Monday, August 13, 2012

H is for Homeschooling

I usually start off my alphabet posts with a definition or background explanation.
I think you all know what homeschooling. Schooling. At home.
Having never been homeschooled myself, I did a little research. I discovered a list of reasons for homeschooling from the National Education Statistic Center (can you imagine what it must be like to work there? Just as you thought you'd escaped school and headed for the real world).
Can give a child better education at home
Religious reasons
Poor learning environment at school
Family reasons
To develop character/morality
Object to what school teaches
School doesn't challenge child
Other problems with available schools
Child has special needs/learning disability
Child not old enough to enter school
What? If they're not old enough to go to school, they shouldn't be-oh, wait. I think I have a personal experience with that. People say the American public education system has twelve years of schooling. In reality, most people get fourteen, though kindergarten and preschool aren't legally required.
My friends think I'm weird because I never went to preschool. Neither did my three younger brothers. Our mother loved us, so she didn't get rid of us before she had to. She had these workbooks she used to teach  the basic things-numbers, shapes, the alphabet. That's what I did on Wednesdays. The rest of my young life was spent doing things I actually enjoyed-dancing, drawing, playing dolls, playing with my friends, playing computer games, and watching TV.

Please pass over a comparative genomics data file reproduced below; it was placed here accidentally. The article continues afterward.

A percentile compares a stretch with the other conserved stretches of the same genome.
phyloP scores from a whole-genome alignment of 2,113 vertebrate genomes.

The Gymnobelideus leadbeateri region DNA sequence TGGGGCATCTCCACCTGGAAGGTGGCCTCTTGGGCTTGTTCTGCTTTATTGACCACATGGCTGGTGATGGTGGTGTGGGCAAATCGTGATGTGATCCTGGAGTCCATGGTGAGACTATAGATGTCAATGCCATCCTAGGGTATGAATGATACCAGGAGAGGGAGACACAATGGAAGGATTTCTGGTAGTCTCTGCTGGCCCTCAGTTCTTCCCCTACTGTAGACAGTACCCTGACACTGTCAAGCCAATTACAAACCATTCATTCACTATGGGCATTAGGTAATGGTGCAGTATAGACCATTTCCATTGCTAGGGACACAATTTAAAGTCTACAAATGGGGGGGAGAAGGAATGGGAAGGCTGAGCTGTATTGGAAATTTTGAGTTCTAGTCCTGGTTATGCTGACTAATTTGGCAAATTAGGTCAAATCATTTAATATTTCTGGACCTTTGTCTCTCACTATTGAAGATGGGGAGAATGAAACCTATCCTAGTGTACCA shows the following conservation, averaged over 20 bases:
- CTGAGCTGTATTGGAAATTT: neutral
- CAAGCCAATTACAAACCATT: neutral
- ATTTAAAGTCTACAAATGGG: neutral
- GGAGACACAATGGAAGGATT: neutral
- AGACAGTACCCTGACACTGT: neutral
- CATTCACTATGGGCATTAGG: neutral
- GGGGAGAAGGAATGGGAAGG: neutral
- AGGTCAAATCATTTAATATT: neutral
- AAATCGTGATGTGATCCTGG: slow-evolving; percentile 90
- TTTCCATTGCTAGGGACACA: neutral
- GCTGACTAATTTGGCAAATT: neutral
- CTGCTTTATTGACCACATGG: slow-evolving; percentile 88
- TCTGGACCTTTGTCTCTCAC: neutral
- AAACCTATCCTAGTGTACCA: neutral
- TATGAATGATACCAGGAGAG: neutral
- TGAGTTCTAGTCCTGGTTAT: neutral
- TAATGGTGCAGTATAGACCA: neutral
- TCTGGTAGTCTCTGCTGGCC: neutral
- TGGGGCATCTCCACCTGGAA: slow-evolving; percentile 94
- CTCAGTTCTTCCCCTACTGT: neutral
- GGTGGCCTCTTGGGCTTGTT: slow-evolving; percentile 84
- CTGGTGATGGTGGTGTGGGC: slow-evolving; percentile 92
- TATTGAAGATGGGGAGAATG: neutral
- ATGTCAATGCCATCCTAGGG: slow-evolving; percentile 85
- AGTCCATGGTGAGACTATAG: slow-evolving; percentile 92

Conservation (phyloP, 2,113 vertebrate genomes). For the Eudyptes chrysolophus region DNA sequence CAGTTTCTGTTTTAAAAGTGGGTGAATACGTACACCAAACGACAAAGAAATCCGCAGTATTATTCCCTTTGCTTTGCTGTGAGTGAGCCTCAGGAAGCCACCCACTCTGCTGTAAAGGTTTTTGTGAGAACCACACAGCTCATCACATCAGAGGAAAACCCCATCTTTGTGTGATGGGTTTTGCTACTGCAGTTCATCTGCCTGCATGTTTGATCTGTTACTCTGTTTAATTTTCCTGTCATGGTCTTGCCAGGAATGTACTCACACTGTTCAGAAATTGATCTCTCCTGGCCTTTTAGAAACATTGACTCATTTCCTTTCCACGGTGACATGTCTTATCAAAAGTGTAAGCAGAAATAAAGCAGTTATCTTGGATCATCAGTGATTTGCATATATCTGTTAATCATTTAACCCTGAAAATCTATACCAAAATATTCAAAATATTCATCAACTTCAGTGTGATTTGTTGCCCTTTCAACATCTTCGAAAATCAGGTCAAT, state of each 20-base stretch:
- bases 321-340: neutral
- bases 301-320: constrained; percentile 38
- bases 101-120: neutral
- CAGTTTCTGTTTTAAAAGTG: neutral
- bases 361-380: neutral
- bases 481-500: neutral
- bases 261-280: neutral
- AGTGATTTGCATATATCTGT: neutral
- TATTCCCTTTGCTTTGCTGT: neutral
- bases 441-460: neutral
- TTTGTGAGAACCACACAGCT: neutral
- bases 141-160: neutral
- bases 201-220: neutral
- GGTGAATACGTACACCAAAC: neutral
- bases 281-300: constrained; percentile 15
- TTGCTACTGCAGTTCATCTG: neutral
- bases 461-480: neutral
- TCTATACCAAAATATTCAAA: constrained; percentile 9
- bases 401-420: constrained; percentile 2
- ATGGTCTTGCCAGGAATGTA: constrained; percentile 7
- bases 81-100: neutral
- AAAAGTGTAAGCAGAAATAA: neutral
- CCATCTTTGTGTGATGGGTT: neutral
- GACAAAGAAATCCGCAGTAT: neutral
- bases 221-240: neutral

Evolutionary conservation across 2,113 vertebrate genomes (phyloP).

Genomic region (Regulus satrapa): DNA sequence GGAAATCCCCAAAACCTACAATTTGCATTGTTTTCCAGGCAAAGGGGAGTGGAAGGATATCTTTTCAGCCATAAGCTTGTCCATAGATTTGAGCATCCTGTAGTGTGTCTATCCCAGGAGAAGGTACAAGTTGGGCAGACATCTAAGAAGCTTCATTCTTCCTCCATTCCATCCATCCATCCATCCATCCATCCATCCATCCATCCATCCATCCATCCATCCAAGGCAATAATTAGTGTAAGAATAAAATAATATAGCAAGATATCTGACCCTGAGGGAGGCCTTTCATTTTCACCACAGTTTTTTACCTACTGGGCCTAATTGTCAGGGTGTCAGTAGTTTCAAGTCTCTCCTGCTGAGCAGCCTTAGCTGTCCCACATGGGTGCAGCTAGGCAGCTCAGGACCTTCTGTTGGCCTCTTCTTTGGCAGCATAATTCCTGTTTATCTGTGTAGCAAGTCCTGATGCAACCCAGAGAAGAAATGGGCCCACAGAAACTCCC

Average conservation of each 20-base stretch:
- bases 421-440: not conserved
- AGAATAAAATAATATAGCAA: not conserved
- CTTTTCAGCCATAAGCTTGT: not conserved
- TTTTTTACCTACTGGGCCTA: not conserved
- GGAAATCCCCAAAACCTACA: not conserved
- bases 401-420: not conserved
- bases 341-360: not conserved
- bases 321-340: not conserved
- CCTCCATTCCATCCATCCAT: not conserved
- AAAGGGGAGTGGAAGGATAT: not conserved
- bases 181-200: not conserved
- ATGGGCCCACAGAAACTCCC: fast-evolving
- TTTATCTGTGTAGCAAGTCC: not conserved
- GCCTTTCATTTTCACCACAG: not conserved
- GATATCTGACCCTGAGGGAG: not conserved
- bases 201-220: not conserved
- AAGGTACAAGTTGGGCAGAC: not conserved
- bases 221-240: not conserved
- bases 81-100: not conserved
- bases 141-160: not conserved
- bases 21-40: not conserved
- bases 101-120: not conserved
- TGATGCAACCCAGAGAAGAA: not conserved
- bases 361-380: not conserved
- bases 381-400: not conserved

Only recently did I come to realize that most of the TV and all the computer games were educational. Sneaky public broadcasting programs. I never used the internet until I was eight and hardly watched Disney Channel until I was ten. I'll probably have to enter a real preschool someday to check, but I'm pretty sure I learned move from TV than I would have otherwise. Did you know who Elizabeth Freeman was when you were five? I think not.
So I guess I was homeschooled after all.
Homeschooling is illegal in several countries, including Brazil, Turkey, Sweden, Greece, and Germany. The only country I really know anything about is America because I happen to live here. While our educational system isn't exactly perfect, I put up with it for the price of social interaction. Not that I can't respect home based learning. That is how education started, after all. Schools are a relatively modern thing.
And if you can learn better at home, does public education become obsolete?

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